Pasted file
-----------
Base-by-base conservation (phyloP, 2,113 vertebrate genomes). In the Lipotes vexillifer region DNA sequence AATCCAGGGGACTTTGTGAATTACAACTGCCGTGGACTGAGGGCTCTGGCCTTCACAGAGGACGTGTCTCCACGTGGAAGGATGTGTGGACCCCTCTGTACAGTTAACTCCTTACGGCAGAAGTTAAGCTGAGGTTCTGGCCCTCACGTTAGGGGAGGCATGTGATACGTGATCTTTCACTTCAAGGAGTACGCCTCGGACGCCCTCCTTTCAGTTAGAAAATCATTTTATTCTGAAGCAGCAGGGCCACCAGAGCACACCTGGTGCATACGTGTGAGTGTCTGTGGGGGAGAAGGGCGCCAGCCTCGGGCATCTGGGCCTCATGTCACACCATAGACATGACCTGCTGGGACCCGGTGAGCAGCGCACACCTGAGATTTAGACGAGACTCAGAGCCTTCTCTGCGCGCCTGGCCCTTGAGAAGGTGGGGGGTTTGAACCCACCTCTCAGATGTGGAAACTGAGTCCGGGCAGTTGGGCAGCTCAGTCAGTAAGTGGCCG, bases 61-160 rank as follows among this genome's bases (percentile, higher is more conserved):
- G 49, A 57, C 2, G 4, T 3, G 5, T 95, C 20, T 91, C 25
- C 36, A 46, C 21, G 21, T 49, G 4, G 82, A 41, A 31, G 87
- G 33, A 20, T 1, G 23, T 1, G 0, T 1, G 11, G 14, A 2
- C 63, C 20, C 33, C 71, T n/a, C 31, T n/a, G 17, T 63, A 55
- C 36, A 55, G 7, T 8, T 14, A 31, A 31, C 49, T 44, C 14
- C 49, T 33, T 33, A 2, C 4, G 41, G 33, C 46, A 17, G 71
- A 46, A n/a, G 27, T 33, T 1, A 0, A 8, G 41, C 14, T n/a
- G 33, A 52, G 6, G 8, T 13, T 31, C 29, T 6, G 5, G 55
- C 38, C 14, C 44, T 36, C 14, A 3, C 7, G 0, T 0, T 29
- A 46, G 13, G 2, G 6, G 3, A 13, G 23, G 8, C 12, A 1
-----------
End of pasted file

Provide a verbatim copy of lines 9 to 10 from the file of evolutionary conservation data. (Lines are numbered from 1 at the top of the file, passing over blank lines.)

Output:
- G 33, A 52, G 6, G 8, T 13, T 31, C 29, T 6, G 5, G 55
- C 38, C 14, C 44, T 36, C 14, A 3, C 7, G 0, T 0, T 29